Even better than looking for “free-from” claims, is turning over the product and checking the ingredient’s list to familiarise yourself with what’s inside. That way you don’t risk discovering that your product is “free from” one thing you like to avoid, only to find that it’s full of another.

For creams and lotions, simple is best. As dermatologist Emma Wedgeworth said for The Sunday Times “Babies’ skin needs a gentle approach; less is more.” The simpler the formula, the better. 

Wedgeworth’s advice? “Babies’ skin benefit(s) from bland moisturisers — ingredients like shea butter, glycerin and mineral oil.”  At SKIN SAPIENS we don’t use mineral oil, but natural and vegan glycerin is one of our favourite moisturising ingredients.


Adding fragrance to baby products is a touchy subject. In some cultures, it’s a faux pax to put perfume on a baby. In others, it's symbolic of bathtime. Our view? If an ingredient doesn’t offer a clear skin benefit, it's better to leave it out of your baby’s skincare. 

Fragrance, whether synthetic or natural, contains a wide range of allergens. It’s also common for a perfume to carry an alcoholic base, and is a known cause of household air pollution through the release of volatile organic compounds, or VOCs. Its function is no more than giving a pleasant smell to the product but it's a leading cause of skin irritation. This may be why Wedgeworth calls fragrance the “number 1 ingredient to avoid” in baby or child skincare routine.

Few things in the world smell as good as a new-born baby. When someone learns how to bottle that natural scent, we'll reconsider.


There we have it. Our 101 to baby bathtime.

It's normal for a baby’s changing skin to pack plenty of surprises. Everything is new when you have your first baby. Yet in truth, it's still new the second time around too. Every new arrival brings new quirks, charms and individual needs which make them unique. If you're ever unsure of something, trust your gut instinct. No one knows your baby like you.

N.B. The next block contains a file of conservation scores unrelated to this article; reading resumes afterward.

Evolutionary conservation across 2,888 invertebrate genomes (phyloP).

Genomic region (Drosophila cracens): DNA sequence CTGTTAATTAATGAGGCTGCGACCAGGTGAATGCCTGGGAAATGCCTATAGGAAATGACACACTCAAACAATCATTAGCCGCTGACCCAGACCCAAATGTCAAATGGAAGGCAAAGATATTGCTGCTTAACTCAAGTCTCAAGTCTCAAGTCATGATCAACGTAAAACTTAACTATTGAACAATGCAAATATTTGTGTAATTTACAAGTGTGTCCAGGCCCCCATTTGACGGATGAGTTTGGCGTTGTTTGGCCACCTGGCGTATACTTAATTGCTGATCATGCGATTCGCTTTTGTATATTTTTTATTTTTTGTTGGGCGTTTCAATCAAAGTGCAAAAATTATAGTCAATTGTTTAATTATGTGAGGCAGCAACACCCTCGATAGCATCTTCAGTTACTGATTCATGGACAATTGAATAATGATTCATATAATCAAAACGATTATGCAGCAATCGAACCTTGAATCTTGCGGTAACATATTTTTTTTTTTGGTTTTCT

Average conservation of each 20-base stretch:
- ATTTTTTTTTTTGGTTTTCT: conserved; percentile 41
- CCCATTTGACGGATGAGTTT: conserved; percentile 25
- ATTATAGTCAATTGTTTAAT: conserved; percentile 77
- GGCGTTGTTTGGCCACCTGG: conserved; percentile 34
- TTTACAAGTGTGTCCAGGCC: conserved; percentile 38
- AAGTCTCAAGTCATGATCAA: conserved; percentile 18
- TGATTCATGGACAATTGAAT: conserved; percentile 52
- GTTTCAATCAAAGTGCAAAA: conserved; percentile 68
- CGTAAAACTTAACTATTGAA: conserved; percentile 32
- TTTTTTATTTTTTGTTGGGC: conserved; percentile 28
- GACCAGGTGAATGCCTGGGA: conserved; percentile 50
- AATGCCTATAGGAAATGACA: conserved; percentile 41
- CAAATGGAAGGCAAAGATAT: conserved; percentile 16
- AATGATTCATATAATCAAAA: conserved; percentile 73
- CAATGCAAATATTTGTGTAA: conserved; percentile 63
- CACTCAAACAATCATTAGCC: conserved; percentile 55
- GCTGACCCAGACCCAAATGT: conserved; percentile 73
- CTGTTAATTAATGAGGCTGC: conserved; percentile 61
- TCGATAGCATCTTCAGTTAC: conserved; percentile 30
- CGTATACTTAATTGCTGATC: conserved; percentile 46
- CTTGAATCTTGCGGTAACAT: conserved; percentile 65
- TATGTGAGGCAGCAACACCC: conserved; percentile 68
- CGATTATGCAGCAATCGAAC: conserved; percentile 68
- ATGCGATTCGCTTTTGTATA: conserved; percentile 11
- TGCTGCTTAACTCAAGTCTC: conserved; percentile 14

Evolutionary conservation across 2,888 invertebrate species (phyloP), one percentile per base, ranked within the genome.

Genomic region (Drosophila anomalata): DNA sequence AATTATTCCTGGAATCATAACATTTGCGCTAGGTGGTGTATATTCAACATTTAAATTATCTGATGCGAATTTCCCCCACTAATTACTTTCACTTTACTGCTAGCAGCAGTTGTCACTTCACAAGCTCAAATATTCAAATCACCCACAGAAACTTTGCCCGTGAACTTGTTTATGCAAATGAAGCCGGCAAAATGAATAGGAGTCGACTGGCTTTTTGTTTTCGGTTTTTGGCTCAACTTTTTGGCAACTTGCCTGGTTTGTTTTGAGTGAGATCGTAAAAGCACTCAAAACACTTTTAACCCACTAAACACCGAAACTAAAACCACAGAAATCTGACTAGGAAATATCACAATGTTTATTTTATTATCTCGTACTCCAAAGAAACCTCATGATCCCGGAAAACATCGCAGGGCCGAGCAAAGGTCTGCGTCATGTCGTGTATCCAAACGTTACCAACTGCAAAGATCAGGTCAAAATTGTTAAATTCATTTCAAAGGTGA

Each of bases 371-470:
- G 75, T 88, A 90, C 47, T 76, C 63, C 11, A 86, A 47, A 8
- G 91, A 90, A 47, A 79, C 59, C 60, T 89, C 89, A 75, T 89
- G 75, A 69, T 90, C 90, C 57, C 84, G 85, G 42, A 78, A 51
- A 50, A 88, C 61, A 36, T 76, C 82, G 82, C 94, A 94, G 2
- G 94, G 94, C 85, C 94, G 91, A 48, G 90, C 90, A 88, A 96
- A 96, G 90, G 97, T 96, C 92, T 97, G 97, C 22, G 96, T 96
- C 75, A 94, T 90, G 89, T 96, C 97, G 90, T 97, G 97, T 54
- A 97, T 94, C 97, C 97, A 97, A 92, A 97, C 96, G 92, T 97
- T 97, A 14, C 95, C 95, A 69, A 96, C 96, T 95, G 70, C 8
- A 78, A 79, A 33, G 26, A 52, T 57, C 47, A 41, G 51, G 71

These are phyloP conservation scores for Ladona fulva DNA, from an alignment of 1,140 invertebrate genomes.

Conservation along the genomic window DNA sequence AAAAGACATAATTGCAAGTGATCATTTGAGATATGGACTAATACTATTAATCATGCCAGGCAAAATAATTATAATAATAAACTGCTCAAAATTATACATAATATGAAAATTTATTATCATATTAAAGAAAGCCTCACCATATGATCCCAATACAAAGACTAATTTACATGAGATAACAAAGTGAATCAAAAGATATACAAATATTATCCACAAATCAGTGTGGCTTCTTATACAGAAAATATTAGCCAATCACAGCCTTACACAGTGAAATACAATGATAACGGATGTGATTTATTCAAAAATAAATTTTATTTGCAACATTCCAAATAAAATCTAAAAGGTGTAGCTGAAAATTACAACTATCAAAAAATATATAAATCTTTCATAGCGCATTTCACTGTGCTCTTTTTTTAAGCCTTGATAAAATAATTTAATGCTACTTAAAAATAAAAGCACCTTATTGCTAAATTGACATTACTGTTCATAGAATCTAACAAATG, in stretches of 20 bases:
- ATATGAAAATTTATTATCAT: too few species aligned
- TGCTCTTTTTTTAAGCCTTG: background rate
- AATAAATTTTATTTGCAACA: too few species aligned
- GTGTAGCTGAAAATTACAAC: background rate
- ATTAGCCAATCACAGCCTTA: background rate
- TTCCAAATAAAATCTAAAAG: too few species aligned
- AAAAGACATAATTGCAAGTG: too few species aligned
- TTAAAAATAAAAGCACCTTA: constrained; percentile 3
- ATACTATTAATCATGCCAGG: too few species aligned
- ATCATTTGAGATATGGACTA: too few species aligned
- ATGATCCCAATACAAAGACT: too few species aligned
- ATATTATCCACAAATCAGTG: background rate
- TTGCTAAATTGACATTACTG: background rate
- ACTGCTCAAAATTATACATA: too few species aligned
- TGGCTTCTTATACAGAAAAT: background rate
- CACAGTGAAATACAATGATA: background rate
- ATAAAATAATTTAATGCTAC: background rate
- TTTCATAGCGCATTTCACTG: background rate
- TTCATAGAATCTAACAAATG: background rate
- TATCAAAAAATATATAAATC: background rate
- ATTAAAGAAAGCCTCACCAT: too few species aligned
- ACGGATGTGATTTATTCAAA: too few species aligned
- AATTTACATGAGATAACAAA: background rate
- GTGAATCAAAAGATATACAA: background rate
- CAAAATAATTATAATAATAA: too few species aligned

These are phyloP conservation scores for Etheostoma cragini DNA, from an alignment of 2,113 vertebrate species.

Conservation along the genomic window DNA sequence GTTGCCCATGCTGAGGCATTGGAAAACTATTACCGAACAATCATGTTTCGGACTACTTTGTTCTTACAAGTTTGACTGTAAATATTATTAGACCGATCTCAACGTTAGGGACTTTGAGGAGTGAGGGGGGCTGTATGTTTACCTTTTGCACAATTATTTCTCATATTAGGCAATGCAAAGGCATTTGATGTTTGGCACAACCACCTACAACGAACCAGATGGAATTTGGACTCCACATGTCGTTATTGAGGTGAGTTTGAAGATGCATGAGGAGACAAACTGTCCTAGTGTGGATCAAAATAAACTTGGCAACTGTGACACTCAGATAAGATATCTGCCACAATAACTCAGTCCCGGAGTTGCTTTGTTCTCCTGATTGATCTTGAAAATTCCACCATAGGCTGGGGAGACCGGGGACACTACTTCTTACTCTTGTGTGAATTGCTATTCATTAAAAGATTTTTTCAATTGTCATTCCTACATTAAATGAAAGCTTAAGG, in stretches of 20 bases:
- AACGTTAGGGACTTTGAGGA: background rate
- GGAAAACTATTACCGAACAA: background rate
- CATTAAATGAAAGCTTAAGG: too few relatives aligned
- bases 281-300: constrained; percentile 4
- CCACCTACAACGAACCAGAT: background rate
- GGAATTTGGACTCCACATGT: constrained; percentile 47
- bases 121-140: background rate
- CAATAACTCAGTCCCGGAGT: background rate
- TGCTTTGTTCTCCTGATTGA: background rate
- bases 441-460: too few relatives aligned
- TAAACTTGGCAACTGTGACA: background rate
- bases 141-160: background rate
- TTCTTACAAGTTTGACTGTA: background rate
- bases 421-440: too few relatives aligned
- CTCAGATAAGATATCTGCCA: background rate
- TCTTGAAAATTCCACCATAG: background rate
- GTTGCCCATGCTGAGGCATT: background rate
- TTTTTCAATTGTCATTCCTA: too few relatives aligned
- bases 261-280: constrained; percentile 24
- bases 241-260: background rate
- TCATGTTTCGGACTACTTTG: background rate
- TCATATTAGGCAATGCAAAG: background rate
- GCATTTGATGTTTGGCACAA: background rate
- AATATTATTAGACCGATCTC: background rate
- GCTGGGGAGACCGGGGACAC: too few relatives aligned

If you're new to parenting we hope this post removes some of the mystery. If you're already a dab hand, then perhaps you've learned something new? Either way, if anything we do empowers you to keep bathtime naturally simple then together we're winning. 

PS Are we missing anything, or do you have specific questions about our products or your baby's skin? We're here for you. Contact us at “tribe” @ “”. 


Breast-milk or formula? 100% your call. There are undoubtedly benefits to both. The first is what mother nature intended for your baby drink. The second might be more convenient, or even necessary if you’re back to work soon after birth. This is a personal decision. We are no one to be telling you what’s right for you and your baby here.

Sterilise or rub-off? The official guidelines by the National Health Service suggest sterilising bottles for the first 12 months of your baby’s life. In reality, most parents will probably tell you they sterilised rubber teats for their firstborn, rinsed under the tap for their second and wiped clean with the closest child’s t-shirt for their third.

Is green poo normal? Yep. Yellow and brown too! Here’s a handy poo guide for all things related. Red, thick and black (meconium excluded), or white and chalky poos could be a sign of illness and should be quickly reported to your paediatrician.


Disclaimer: The content in this journal post is the combination of careful research and first-hand experience. This advice is not intended to replace the guidance of your medical practitioner. Always seek personalised medical advice if you have specific concerns.